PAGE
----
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Rosemount Area Arts Council is sponsoring the seventh-annual ArtBlast scheduled for June 22-28 at various locations throughout Rosemount. There will be events for people of all ages throughout the week. For more information visit, www.rosemountarts.com/artblast.

Many new additions to week-long art festival

Rosemount is about to be blasted with jazz music, square dancing, writing classes, photo contests, sculptures, paintings, woodcarving, yoga and much more.

The seventh annual ArtBlast is scheduled for June 22-28 at various locations throughout Rosemount.

It is eight days of exhibits and events for everyone. The goal is to bring a broad range of art in all its forms to the Steeple Center, Central Park and Robert Trail Library.

“We’d love to see everyone come and enjoy no matter their age or background,” said Jeanne Schwartz, Rosemount Area Arts Council chair. “This is for everybody.”

It started out as the brainchild of Rosemount resident Jim Kotz who wanted a celebration of the arts in Rosemount.

“We wanted to bring as many different art experiences as possible to the city for residents in surrounding area in a short period of time,” Schwartz said. “We wanted to make sure most of the events were free to everybody. We wanted to be very inclusive.”

ArtBlast is largely funded through the Legacy Fund through the Metropolitan Regional Arts Council. There is a fee for a few of the classes, but otherwise it’s free.

Many of the favorites like the writing and photo contests along with several exhibits and classes remain on the schedule.

One popular event is back after a short hiatus.

Dick Reuter has returned to lead a square dance at 6-8 p.m. June 28 at the amphitheater in Central Park.

RAAC secretary Ann Loch said there was a conflict with a national convention the past few years preventing their appearance, but they were able to work it out this year.

“One year we had a whole group of late teens and people in their early 20s drove up from Rochester,” Loch said. “They had a wild time. You can have little ones square dancing. Some come in their full dress costumes. It’s pretty popular”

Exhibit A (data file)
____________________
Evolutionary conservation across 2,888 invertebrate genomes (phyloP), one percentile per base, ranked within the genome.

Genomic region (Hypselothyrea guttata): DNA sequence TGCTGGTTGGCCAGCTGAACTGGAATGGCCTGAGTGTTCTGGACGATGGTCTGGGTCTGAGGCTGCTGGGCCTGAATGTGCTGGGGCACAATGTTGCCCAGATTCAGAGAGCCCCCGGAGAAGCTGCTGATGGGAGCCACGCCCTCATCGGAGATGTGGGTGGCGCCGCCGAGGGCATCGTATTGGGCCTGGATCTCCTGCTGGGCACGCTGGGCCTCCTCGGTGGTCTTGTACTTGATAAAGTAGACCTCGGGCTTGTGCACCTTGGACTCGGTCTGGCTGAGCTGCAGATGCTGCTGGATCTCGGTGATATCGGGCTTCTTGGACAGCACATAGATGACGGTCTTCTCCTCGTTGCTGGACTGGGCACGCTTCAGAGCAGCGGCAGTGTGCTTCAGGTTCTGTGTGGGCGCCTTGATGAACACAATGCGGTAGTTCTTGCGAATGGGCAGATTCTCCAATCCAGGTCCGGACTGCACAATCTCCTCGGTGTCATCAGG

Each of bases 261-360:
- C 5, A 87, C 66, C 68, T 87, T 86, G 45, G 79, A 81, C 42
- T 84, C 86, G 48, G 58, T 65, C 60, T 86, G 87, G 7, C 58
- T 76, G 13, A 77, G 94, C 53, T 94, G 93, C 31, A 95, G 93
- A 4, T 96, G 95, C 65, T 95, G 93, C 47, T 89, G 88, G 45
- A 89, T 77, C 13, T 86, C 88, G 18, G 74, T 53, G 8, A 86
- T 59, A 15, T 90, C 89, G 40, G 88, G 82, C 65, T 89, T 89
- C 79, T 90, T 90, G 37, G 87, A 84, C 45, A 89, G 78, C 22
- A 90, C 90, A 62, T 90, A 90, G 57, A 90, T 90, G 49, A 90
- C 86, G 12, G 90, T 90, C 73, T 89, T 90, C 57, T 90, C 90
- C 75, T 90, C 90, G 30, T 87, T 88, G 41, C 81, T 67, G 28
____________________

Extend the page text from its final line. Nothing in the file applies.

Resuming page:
There are a few new additions to the lineup this year.

Genesis Jazz Orchestra, a 17-piece big band led by Conrad Miska, which features several current and former area band directors, is scheduled to perform at 7 p.m. June 24.

Native American dancers are also a new addition to the list with a performance at 6:30 p.m. June 25 at the amphitheater.

The Loft, the “premier writing group in the Twin Cities,” will also host new writing workshops throughout the week for a fee, Loch said.

Loch said they recently formed a partnership with the writing group.

Another new addition is a performance from the recently formed local bluegrass band the Rosecreek Boys at 8 p.m. June 28.

“They do bluegrass and other things as well,” Schwartz said. “It’s an eclectic thing.”

Following the Rosecreek Boys’ performance is “Jammin’ in the Park.”

“Anybody that has an instrument can come and play,” Schwartz said. “One person will start up and the whole group will start to play. You an come and enjoy the show or you can come with an instrument.”

Per tradition, the last Saturday has been the Bluegrass Festival.

The Bluegrass Festival is from 5-9 p.m. June 29 at Central Park. The lineup features Blue Hazard at 5 p.m. Middle Spunk Creek Boys at 6 p.m., Blue Groove at 7 p.m. and Sawtooth at 8 p.m.

There will also be free Henna tattoos during the festival, which is new.

The Minnesota Art Truck is also new. It’s essentially an art show in a semi-truck. It will be open at 3:45 p.m. June 29.

The Second Act Players Play Festival is also scheduled for 7 p.m. June 26.

Second Act is for people 50 and older “to get involved and enjoy all phases of theater.” Schwartz said.

“The arts are so good for keeping older folks young,” Schwartz said. “The theater is really the best to keep older folks engaged. There’s a social component. There’s a memory component. There’s all sorts of things you can do. There’s physical work.”

They will perform a new original radio play by Keith Reed “The Mystery at Dunbar Mansion” along with humorous portions of “Hamlet” and “Jabberwocky.”

“There’s also a traditional melodrama,” Loch said. “It’s so fun. You cheer the hero and boo the villain.”

“The Ghost of the Moccasin Mine or That’s the Spirit” is scheduled for 7:30 p.m. June 25.

Other highlights include the 10th annual Photo Contest display at the Steeple Center along with the Writers Contest.

Photographs from the late Mark Freier, a longtime RAAC member, will be in the Steeple Center throughout the week along with paintings from the Steeple Center’s Open Painting Group.

The library will also be home to a series of photographs from William Pringle Rodman who took photos of the Miesville Mudhens baseball team.

Fantasy filled, recycled steel sculptures from Dale Lewis will be at Central Park and the Steeple Center.

The Gratitude Wall will make its appearance at several events throughout the Art Blast.

It’s a community art project where anyone can share what they’re grateful for on a colored piece of paper and add it to the wall.

“It’s a fun thing for all ages to engage in,” Loch said.

There will also be art through movement. The event will feature yoga in the park at 9:30 a.m. June 22 and 9 a.m. June 29.

There’s much more on the calendar from art classes, group projects, kids art, John Philip Sousa Memorial Band Concert, Japanese folk art, puppets and wood carving.

More information can be found at www.rosemountarts.com/artblast.

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